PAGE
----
5 Ways for Busy Women to Boost Their Spiritual Life. (Strictly no meditation)

March 19, 2015
JEMIMA THACKRAY for The Telegraph (U.K.)
Organised religion may be on its last legs, but spirituality is all the rage.  Therapy Thought - Photo by Alamy

Courses in yoga, zen, mindfulness, reiki and meditation all have waiting lists of people who may have abandoned the idea of an all-powerful creator, but still crave transcendence. The truth is that many of us sense there’s a higher mystery about human existence – and we want connect with it.

I often hear people say they need to ‘work on’ their spirituality, or they wish they were ‘more spiritual’, but they just don’t have the hours in the day.

Indeed, the array of spiritual products on the market seems to demand an inordinate amount of time and head space. I confess I haven’t even got the focus to engage in the two-minute relaxation at the end of my yoga class.

It’s an agonizing 120 seconds spent desperately trying to still my mind; but by the end I have usually planned dinner, compiled a mental to-do list, and vowed to paint my toe nails like the infinitely more glamorous women either side of me.

The reality is that silence and stillness – the ingredients of so much modern spiritual endeavour – aren’t that easy to come by.

Nor does this approach suit everyone; some of us are thinkers and doers, and may be at our most spiritual when being proactive.

So, for when life is busy and we lack the capacity to be lifted to higher planes, (or we’re just not the meditating type), here are five simple steps to bring the beyond a bit closer – to incorporate spirituality into the here and now.

1) Do a personal MOT
Ask a friend to tell you what they really see in you

Book in an evening with a good friend and ask her to pick out one or two areas of your life where you seem to be thriving and happy. Then see if she can pinpoint areas where you seem less than the person you want to be, the parts which are not energising.

It can be a spiritually fruitful exercise to have an honest, outside perspective and to make yourself vulnerable with someone you trust. Self-awareness is key to spiritual awareness.

You can also offer to do the same for your pal; it’s well known that devoting time to help and encourage other people, no matter how briefly, is edifying for all involved.

Random acts of kindness, even just a smile for a stranger, can completely shift our perspective away from the things that loom large in our thoughts but are actually not that important.

2) Listen to old classics
Get into the groove

Every culture recognises the spiritual, transporting quality of music – it’s a sure-fire way to engage with your soul. Dig out a song that has really moved you in the past; the memories it evokes may help you to reflect on the ways you have grown as a person since that time.

And dance - even if you’re just jumping round the room.

As the dancer Gabrielle Roth said, dancing is: “to be swept away into something bigger than us” where we can “explore the fluidity of being alive… the beats that drive us ever deeper inside, that break down
walls and make us sweat our prayers.”

3) Eat
Eat something simple every day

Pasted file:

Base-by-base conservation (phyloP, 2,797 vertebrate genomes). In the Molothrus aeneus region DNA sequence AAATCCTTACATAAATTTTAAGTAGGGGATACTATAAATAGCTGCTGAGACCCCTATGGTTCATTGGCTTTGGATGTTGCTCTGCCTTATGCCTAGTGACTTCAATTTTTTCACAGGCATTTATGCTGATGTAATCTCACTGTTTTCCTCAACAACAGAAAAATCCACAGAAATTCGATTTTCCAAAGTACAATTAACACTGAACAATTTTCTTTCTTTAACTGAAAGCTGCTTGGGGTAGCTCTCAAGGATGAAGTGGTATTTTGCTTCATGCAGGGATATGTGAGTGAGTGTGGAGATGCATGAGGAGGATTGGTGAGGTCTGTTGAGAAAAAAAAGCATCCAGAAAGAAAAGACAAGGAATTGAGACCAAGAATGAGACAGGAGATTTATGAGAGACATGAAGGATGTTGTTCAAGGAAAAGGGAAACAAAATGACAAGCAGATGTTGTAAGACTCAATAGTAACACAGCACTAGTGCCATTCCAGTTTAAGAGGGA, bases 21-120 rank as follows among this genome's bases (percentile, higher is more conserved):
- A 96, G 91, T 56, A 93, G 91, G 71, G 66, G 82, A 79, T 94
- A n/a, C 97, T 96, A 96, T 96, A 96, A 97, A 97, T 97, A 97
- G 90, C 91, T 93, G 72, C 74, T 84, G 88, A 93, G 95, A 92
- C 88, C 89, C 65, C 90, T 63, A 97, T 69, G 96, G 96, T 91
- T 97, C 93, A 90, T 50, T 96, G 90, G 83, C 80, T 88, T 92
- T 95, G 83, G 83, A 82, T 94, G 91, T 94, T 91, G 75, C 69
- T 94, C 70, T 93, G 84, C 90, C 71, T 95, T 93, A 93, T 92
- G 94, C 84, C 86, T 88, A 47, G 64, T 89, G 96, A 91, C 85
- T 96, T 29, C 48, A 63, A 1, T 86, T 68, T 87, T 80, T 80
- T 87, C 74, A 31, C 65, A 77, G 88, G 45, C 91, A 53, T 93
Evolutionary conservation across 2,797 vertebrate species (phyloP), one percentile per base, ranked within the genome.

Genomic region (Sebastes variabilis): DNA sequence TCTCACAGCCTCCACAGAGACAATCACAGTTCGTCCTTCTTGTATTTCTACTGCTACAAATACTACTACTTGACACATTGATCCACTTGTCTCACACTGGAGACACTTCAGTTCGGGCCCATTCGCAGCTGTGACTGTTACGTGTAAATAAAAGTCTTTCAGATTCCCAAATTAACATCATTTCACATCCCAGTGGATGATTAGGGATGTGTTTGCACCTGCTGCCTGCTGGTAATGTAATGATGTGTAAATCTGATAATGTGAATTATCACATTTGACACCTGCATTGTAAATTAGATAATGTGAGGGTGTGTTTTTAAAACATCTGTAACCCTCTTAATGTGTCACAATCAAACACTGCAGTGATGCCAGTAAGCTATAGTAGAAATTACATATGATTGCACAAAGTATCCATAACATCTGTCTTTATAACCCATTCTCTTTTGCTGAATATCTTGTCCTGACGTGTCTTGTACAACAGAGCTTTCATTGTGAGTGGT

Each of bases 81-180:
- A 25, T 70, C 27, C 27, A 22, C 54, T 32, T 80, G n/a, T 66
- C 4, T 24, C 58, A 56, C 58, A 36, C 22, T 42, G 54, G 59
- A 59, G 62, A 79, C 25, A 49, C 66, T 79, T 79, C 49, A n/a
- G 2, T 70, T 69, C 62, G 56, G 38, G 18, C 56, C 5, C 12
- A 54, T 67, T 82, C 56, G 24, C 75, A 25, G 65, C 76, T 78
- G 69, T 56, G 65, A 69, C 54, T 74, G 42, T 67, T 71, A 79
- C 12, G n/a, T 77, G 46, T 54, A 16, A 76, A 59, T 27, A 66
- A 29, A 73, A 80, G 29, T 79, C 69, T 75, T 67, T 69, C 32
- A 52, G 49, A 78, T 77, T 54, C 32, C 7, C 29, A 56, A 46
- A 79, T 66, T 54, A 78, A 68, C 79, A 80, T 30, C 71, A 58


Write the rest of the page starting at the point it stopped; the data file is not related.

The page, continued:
Most cultures acknowledge the almost primordial spirituality in eating. It is such a basic human need and yet it yields so much pleasure.

Make one of your daily snacks something very simple - a hunk of bread is ideal. The experience of eating plain bread with purpose (rather than wolfing it down when you can’t wait for your starter to arrive) can be quite profound.

Noticing the small things in life - the basic processes of being human - can also help concentrate the mind on your own presence and the space you occupy on the earth.

It creates a sense of connection with the other people, in other cultures, with little or plenty - all eating their daily bread.

4) Write lists
What do I love about myself? My money jar...

Not to-do lists. You may not have the time to keep a journal or pen a poem, but a list is quick and easy. Regularly write down five things you love about your life. Gratitude is a spiritually attentive state of mind, which creates openness to new possibilities. It trains your brain to feel positive.

Try writing a list of the values that sum you up as an individual. Don’t over-analyse these – just scribble them down like a stream of consciousness. You may be surprised at what’s brought to the surface.
Putting your principles down on paper can also help you face difficult situations with integrity.

Finally, list your dreams. There is something cathartic about articulating your deepest desires. Being hopeful is a state of mind that can lead to new adventures.

5) Seek beauty
Candles lit. Now where did I put my shower gel?

Not many of us have the time to go on country walks or meander round art galleries. But we can usually find something truly beautiful in our everyday lives if we look for it. Try driving home a slightly longer way, via a view.

Light a candle – they’ve been used in spiritual practice for centuries because of their ethereal beauty. It’s about snatching moments for contemplation wherever you can, so why not have a couple of candles in the bathroom that you can light even when jumping in the shower – it may slow you down and bring a new awareness of your body and its physical presence.

Another idea, if you have little kids in your life, is to take note when they are looking at something carefully.

Observe it with them and try to see the object with a child’s eyes. This practise of viewing familiar things as if they were new can be very spiritually fertile.